The appearance of a fixed dark spot in the visual field (scotoma) is a symptom found in a wide variety of pathologies, both related and unrelated to the eyesight. This is usually a very alarming finding for patients and you must consult an ophthalmologist as soon as possible, since it can be a sign of a serious illness that may, on occasions, have irreversible and incapacitating effects on the eyes.
An endless list of illnesses are associated with scotomas and a differential diagnosis will be given depending on the location of the scotoma and other factors, too.
When the scotoma appears in the centre of the visual field, we suspect a pathology of the retina, in the macula in particular, the most common being age-associated macular degeneration (AMD), both the atrophic and the exudative types (with a quicker and more aggressive development). It is very common and potentially serious, but when detected and treated early, patients can still have relatively good eyesight. Other causes of central scotomas can be macular holes, macular oedema, etc.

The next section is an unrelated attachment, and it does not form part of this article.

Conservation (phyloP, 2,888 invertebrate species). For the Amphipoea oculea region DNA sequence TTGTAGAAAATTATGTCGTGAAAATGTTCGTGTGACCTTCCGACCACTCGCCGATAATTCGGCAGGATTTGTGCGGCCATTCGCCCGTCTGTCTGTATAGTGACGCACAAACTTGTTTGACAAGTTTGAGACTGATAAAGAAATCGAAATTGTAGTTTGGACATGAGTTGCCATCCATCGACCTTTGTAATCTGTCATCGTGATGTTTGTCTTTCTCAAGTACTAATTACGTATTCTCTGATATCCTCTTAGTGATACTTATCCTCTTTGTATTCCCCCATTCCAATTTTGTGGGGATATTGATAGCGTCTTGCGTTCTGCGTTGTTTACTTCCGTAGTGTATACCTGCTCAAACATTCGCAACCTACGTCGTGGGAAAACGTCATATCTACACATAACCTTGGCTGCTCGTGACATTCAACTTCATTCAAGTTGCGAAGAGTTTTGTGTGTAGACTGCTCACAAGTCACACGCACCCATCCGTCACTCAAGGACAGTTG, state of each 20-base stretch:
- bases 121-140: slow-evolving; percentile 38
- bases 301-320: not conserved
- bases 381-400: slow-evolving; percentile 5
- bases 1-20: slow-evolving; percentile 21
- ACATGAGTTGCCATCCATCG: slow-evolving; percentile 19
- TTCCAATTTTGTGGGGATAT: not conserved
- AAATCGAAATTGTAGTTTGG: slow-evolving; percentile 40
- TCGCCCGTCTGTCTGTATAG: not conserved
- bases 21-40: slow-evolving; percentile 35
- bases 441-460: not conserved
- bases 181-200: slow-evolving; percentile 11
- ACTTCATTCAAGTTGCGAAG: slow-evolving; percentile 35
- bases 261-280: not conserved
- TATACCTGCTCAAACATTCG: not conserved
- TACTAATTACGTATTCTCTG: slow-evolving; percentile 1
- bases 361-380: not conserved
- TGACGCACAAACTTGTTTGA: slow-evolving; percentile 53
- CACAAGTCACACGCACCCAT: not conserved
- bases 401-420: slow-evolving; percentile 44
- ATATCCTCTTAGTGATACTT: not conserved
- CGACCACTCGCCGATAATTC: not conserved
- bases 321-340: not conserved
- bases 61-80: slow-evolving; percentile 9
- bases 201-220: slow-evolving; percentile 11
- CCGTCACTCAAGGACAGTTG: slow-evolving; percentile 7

When the patient presents with a peripheral scotoma, we are probably looking at optic nerve problems (neuropathies) with an inflammatory or vascular cause or even the first sign of glaucoma, a very prevalent disease in our field, where highly chronic eye tension causes gradual, painless and irreversible damage of the optic nerve.
Brain lesions affecting the visual field may cause permanent scotomas, as opposed to those caused by ocular migraines which bring on a temporary scotoma (self-limited) called a “scintillating scotoma”. We must not forget about vascular diseases of the retina, (for example, venous obstruction or arterial occlusion) or retinal detachment which can be causes of peripheral scotomas.